Burlington, MA, United States
Burlington, MA, United States

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Grant
Agency: Department of Defense | Branch: Defense Advanced Research Projects Agency | Program: SBIR | Phase: Phase II | Award Amount: 1.50M | Year: 2015

Defending against state-of-the-art cyber attacks such as Advanced Persistent Threats requires rapid, automated, and accurate prioritization of cyber alerts to provide timely and comprehensive cyber-situational awareness. Context Aware INference for Advanced Persistent Threat (CAIN for APT) will address this important operational need by developing, evaluating, and transitioning our innovative case-based, context-aware reasoning capability. CAIN will ingest massive amounts of disparate cyber-sensor data from sources such as component-dependency analyses, intrusion detection outputs, system health diagnostics, activity-based alerting, and adversary threat reports. CAIN will then place these data into operational and environmental context using diverse and distributed sources, and do so in real-time. In Phase II, we will: (i) adapt and extend our existing inference and Bayesian concept learning technologies to the cyber domains; (ii) identify optimal inputs to CAIN, including vetted cyber-attack cases, sources of context, and evaluation data; (iii) design, build, and test a prototype CAIN system that is scalable and targeted towards transition; and (iv) test and evaluate CAIN on realistic data within realistic environments to illustrate the applicability, practicality and scalability of our system. The results of the Phase II program will demonstrate the feasibility and promise of the systems concept to be transitioned in Phase III.


Grant
Agency: Department of Defense | Branch: Missile Defense Agency | Program: SBIR | Phase: Phase I | Award Amount: 99.97K | Year: 2016

Combining information from disparate sensors can lead to better situational awareness and improved inference performance; unfortunately, traditional multi-sensor fusion cannot capture complex dependencies among different objects in a scene, nor can it exploit context to further boost performance. Integrating context information within a fusion architecture to reason cohesively about scenes of interest has tremendous promise for refining the decision space, thereby improving decision accuracy, robustness, and efficiency. The Deep Inference and Fusion Framework Utilizing Supporting Evidence (DIFFUSE) program will produce a mathematical framework, founded on rigorous probabilistic analysis and learning theory, which will result in accurate modeling of information across different targets in the scene and context-dependent high-level semantic representation of target labels. In Phase I we will: (1) develop a probabilistic modeling and learning approach to model multi-sensor data and context-dependent target label correlations; (2) develop inference algorithms based on fused multi-sensor data and context for multi-target classification; and (3) demonstrate the implications of the proposed algorithms under various target classification scenarios. The results of the Phase I program will demonstrate the feasibility and promise of the DIFFUSE system concept to be realized in Phase II. Approved for Public Release 16-MDA-8620 (1 April 16)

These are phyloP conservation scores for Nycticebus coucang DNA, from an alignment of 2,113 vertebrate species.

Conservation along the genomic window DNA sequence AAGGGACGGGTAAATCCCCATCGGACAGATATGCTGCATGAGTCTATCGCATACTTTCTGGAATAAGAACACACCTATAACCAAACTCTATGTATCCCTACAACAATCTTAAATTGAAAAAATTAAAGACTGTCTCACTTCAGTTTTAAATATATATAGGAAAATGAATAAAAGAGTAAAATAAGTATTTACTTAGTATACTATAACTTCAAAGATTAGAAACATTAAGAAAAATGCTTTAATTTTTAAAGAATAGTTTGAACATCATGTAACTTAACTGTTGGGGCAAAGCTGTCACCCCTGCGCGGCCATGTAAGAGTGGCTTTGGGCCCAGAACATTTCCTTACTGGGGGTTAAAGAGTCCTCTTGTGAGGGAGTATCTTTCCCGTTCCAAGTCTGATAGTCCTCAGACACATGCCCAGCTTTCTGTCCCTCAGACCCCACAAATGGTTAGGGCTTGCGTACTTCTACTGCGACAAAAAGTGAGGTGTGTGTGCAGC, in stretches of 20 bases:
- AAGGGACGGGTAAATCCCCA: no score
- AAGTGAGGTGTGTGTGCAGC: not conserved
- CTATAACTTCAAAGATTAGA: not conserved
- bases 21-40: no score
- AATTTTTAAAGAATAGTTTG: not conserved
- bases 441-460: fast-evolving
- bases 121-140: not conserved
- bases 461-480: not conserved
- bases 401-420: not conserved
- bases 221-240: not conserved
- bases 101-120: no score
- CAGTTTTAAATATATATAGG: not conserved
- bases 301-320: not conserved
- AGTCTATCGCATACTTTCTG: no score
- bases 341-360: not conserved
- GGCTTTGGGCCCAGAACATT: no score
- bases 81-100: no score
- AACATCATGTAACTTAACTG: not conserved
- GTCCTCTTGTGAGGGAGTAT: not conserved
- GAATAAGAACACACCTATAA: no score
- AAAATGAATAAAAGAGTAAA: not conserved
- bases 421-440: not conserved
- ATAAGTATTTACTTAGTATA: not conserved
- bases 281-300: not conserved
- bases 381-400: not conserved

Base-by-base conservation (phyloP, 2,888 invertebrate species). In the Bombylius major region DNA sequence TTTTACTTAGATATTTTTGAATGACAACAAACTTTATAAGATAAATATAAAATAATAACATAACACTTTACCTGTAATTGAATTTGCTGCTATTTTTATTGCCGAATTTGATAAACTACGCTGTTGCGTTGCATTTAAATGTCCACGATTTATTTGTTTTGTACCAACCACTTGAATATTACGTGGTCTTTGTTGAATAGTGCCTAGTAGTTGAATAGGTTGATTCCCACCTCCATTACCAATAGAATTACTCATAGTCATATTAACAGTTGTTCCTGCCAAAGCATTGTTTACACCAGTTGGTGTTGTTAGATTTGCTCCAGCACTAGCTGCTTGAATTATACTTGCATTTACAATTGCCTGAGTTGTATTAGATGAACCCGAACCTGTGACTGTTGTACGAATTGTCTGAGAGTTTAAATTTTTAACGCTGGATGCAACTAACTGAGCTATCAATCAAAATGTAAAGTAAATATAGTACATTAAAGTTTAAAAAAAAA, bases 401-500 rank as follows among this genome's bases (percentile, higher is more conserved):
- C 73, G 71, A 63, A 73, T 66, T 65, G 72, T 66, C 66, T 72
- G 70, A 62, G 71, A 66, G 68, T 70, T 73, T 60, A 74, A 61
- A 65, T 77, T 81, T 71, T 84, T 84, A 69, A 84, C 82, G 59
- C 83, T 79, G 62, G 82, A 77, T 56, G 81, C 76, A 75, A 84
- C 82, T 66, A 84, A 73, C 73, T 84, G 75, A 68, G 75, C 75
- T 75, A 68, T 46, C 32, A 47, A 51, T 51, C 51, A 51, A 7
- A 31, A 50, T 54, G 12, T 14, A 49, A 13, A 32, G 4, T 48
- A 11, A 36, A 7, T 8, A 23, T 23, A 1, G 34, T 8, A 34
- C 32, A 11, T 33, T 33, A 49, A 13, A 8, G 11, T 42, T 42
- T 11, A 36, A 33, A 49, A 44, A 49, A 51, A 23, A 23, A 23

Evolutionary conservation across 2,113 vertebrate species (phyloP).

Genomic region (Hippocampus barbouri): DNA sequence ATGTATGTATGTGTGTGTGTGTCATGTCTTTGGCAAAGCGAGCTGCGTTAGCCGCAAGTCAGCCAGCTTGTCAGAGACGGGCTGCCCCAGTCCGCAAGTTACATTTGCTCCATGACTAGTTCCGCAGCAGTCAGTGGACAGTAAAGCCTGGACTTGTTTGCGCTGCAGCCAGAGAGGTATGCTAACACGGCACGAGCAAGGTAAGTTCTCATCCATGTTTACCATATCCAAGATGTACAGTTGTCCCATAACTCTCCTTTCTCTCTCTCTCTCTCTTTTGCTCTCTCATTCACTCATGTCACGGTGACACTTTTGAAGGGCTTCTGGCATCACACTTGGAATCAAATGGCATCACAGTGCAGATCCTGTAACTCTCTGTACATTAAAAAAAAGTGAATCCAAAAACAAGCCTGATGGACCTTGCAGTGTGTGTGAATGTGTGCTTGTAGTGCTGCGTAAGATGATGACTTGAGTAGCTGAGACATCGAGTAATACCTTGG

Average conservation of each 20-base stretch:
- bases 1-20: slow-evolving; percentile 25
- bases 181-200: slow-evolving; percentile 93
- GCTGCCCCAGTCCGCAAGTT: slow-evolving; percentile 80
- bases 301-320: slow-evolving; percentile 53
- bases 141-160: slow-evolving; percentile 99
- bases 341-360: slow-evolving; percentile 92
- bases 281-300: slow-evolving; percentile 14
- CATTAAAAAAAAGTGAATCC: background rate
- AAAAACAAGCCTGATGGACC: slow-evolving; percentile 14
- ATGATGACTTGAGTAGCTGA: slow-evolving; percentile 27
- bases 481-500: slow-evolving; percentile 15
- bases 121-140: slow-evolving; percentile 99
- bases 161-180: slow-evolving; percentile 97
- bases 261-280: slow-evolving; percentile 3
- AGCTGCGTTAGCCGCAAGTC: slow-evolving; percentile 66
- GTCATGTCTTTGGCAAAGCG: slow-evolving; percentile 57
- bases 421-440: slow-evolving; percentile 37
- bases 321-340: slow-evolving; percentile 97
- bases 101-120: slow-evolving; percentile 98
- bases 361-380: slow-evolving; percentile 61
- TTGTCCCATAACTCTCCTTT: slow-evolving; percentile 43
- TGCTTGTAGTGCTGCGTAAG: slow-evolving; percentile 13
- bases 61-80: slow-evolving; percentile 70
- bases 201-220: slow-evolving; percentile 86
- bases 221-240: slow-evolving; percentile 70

Grant
Agency: Department of Defense | Branch: Air Force | Program: SBIR | Phase: Phase I | Award Amount: 150.00K | Year: 2015

ABSTRACT:Establishing timely, accurate, and comprehensive Space Situation Awareness (SSA) requires analytic methods that put into context the information drawn from multiple data sources. A vital feature of an SSA system is the capability to predict, and understand, space-based activities that might threaten our satellites. The Activity Learning and Inferencing for Space Situational Awareness (ALISSA) program will address this important operational need by developing, evaluating, and transitioning an innovative capability to learn models of normal satellite operation, and detect operationally relevant deviations from satellite normalcy, built on the synergistic combination of machine learning and multiple hypothesis reasoning methods. In the Phase I program we will: (1) develop an algorithmic approach and overall framework for the problem of improving SSA by learning normal behavior, detecting changes, and reasoning over the implications of those changes; (2) conduct a series of focused investigations and evaluations of algorithms for normalcy learning, anomaly detection, event reasoning; and (3) evaluate the implications of the proposed algorithms on the overall SSA system. The results of the Phase I program will demonstrate the feasibility and promise of the systems concept to be realized in Phase II.BENEFIT:Activity Learning and Inferencing for Space Situational Awareness (ALISSA) offers significant potential benefits to the US Government and commercial satellite applications. Learning normal behaviors, and detecting and reasoning about anomalies, are vital to ensure the physical safety of commercial and military satellites (e.g., through collision avoidance), in addition to enabling the development of accurate space situational awareness. Our work in ALISSA will ensure that further government investment in space situational awareness (SSA) is optimized by maximizing the ability to provide detection and understanding of anomalous satellite events. The current most likely paths for transition are SSA for military organizations (e.g., Joint Space Operations Center (JSpOC) Mission System (JMS), NASIC, NRO, and AFSOPS) and commercial satellite owner/operators.